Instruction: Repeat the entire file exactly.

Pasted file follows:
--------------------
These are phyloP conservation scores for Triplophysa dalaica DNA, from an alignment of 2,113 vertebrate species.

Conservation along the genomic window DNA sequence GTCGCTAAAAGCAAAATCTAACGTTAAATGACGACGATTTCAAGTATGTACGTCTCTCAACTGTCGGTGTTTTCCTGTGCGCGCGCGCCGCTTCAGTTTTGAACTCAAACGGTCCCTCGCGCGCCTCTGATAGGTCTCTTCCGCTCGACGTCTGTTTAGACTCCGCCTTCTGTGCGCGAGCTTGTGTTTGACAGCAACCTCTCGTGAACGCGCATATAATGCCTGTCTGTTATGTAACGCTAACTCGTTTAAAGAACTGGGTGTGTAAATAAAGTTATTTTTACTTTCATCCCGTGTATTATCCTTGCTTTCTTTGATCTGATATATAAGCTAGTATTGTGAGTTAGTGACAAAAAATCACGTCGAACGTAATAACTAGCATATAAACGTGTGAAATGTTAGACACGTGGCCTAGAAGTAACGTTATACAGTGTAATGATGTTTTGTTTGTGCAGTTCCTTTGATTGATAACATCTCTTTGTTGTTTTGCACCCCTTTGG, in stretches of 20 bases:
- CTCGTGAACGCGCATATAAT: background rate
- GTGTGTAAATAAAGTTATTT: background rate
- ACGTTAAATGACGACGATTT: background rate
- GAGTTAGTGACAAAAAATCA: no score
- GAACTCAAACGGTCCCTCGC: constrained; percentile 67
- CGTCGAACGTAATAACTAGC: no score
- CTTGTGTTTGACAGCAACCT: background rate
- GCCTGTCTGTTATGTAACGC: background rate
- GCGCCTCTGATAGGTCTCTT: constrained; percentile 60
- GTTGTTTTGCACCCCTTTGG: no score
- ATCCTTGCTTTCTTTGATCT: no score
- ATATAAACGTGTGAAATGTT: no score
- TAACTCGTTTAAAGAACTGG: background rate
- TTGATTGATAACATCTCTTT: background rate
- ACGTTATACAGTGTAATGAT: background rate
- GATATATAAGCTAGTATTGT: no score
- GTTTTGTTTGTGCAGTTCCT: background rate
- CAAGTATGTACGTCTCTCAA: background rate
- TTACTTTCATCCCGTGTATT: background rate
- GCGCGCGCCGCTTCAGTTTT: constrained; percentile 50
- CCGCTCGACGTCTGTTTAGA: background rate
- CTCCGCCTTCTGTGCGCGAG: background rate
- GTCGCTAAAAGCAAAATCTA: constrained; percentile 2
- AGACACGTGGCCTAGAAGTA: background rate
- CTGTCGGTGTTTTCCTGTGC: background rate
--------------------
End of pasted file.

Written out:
These are phyloP conservation scores for Triplophysa dalaica DNA, from an alignment of 2,113 vertebrate species.

Conservation along the genomic window DNA sequence GTCGCTAAAAGCAAAATCTAACGTTAAATGACGACGATTTCAAGTATGTACGTCTCTCAACTGTCGGTGTTTTCCTGTGCGCGCGCGCCGCTTCAGTTTTGAACTCAAACGGTCCCTCGCGCGCCTCTGATAGGTCTCTTCCGCTCGACGTCTGTTTAGACTCCGCCTTCTGTGCGCGAGCTTGTGTTTGACAGCAACCTCTCGTGAACGCGCATATAATGCCTGTCTGTTATGTAACGCTAACTCGTTTAAAGAACTGGGTGTGTAAATAAAGTTATTTTTACTTTCATCCCGTGTATTATCCTTGCTTTCTTTGATCTGATATATAAGCTAGTATTGTGAGTTAGTGACAAAAAATCACGTCGAACGTAATAACTAGCATATAAACGTGTGAAATGTTAGACACGTGGCCTAGAAGTAACGTTATACAGTGTAATGATGTTTTGTTTGTGCAGTTCCTTTGATTGATAACATCTCTTTGTTGTTTTGCACCCCTTTGG, in stretches of 20 bases:
- CTCGTGAACGCGCATATAAT: background rate
- GTGTGTAAATAAAGTTATTT: background rate
- ACGTTAAATGACGACGATTT: background rate
- GAGTTAGTGACAAAAAATCA: no score
- GAACTCAAACGGTCCCTCGC: constrained; percentile 67
- CGTCGAACGTAATAACTAGC: no score
- CTTGTGTTTGACAGCAACCT: background rate
- GCCTGTCTGTTATGTAACGC: background rate
- GCGCCTCTGATAGGTCTCTT: constrained; percentile 60
- GTTGTTTTGCACCCCTTTGG: no score
- ATCCTTGCTTTCTTTGATCT: no score
- ATATAAACGTGTGAAATGTT: no score
- TAACTCGTTTAAAGAACTGG: background rate
- TTGATTGATAACATCTCTTT: background rate
- ACGTTATACAGTGTAATGAT: background rate
- GATATATAAGCTAGTATTGT: no score
- GTTTTGTTTGTGCAGTTCCT: background rate
- CAAGTATGTACGTCTCTCAA: background rate
- TTACTTTCATCCCGTGTATT: background rate
- GCGCGCGCCGCTTCAGTTTT: constrained; percentile 50
- CCGCTCGACGTCTGTTTAGA: background rate
- CTCCGCCTTCTGTGCGCGAG: background rate
- GTCGCTAAAAGCAAAATCTA: constrained; percentile 2
- AGACACGTGGCCTAGAAGTA: background rate
- CTGTCGGTGTTTTCCTGTGC: background rate